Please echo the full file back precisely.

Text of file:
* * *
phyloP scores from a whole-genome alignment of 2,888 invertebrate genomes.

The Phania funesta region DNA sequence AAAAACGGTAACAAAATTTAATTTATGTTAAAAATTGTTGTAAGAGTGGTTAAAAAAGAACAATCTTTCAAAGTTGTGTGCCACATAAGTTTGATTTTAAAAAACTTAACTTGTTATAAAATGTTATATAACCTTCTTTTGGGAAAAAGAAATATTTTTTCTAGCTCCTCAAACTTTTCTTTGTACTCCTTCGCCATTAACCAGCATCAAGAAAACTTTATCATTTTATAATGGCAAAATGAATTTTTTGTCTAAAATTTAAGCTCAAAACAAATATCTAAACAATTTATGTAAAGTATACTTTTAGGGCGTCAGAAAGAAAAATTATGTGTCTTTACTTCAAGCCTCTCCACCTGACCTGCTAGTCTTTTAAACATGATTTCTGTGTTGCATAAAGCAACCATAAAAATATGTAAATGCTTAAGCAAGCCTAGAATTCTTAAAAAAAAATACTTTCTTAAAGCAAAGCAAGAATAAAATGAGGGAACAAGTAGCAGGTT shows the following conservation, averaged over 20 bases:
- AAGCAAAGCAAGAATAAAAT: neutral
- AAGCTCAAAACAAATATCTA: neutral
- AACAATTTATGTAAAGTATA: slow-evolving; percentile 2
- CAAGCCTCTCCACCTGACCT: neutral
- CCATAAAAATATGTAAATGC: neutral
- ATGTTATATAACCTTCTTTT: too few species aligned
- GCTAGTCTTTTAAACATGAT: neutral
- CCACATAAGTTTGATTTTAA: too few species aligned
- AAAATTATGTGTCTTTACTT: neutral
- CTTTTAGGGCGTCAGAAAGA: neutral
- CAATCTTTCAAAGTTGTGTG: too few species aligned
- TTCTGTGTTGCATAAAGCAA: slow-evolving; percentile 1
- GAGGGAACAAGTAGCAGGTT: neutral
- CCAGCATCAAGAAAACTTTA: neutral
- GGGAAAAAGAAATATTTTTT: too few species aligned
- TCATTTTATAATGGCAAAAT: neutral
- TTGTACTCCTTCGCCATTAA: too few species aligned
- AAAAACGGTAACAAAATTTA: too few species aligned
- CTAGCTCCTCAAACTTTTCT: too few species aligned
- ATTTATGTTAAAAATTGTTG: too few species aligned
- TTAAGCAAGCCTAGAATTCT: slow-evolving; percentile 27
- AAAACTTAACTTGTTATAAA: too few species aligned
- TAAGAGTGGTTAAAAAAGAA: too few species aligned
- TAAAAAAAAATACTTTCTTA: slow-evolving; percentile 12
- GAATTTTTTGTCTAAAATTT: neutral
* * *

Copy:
phyloP scores from a whole-genome alignment of 2,888 invertebrate genomes.

The Phania funesta region DNA sequence AAAAACGGTAACAAAATTTAATTTATGTTAAAAATTGTTGTAAGAGTGGTTAAAAAAGAACAATCTTTCAAAGTTGTGTGCCACATAAGTTTGATTTTAAAAAACTTAACTTGTTATAAAATGTTATATAACCTTCTTTTGGGAAAAAGAAATATTTTTTCTAGCTCCTCAAACTTTTCTTTGTACTCCTTCGCCATTAACCAGCATCAAGAAAACTTTATCATTTTATAATGGCAAAATGAATTTTTTGTCTAAAATTTAAGCTCAAAACAAATATCTAAACAATTTATGTAAAGTATACTTTTAGGGCGTCAGAAAGAAAAATTATGTGTCTTTACTTCAAGCCTCTCCACCTGACCTGCTAGTCTTTTAAACATGATTTCTGTGTTGCATAAAGCAACCATAAAAATATGTAAATGCTTAAGCAAGCCTAGAATTCTTAAAAAAAAATACTTTCTTAAAGCAAAGCAAGAATAAAATGAGGGAACAAGTAGCAGGTT shows the following conservation, averaged over 20 bases:
- AAGCAAAGCAAGAATAAAAT: neutral
- AAGCTCAAAACAAATATCTA: neutral
- AACAATTTATGTAAAGTATA: slow-evolving; percentile 2
- CAAGCCTCTCCACCTGACCT: neutral
- CCATAAAAATATGTAAATGC: neutral
- ATGTTATATAACCTTCTTTT: too few species aligned
- GCTAGTCTTTTAAACATGAT: neutral
- CCACATAAGTTTGATTTTAA: too few species aligned
- AAAATTATGTGTCTTTACTT: neutral
- CTTTTAGGGCGTCAGAAAGA: neutral
- CAATCTTTCAAAGTTGTGTG: too few species aligned
- TTCTGTGTTGCATAAAGCAA: slow-evolving; percentile 1
- GAGGGAACAAGTAGCAGGTT: neutral
- CCAGCATCAAGAAAACTTTA: neutral
- GGGAAAAAGAAATATTTTTT: too few species aligned
- TCATTTTATAATGGCAAAAT: neutral
- TTGTACTCCTTCGCCATTAA: too few species aligned
- AAAAACGGTAACAAAATTTA: too few species aligned
- CTAGCTCCTCAAACTTTTCT: too few species aligned
- ATTTATGTTAAAAATTGTTG: too few species aligned
- TTAAGCAAGCCTAGAATTCT: slow-evolving; percentile 27
- AAAACTTAACTTGTTATAAA: too few species aligned
- TAAGAGTGGTTAAAAAAGAA: too few species aligned
- TAAAAAAAAATACTTTCTTA: slow-evolving; percentile 12
- GAATTTTTTGTCTAAAATTT: neutral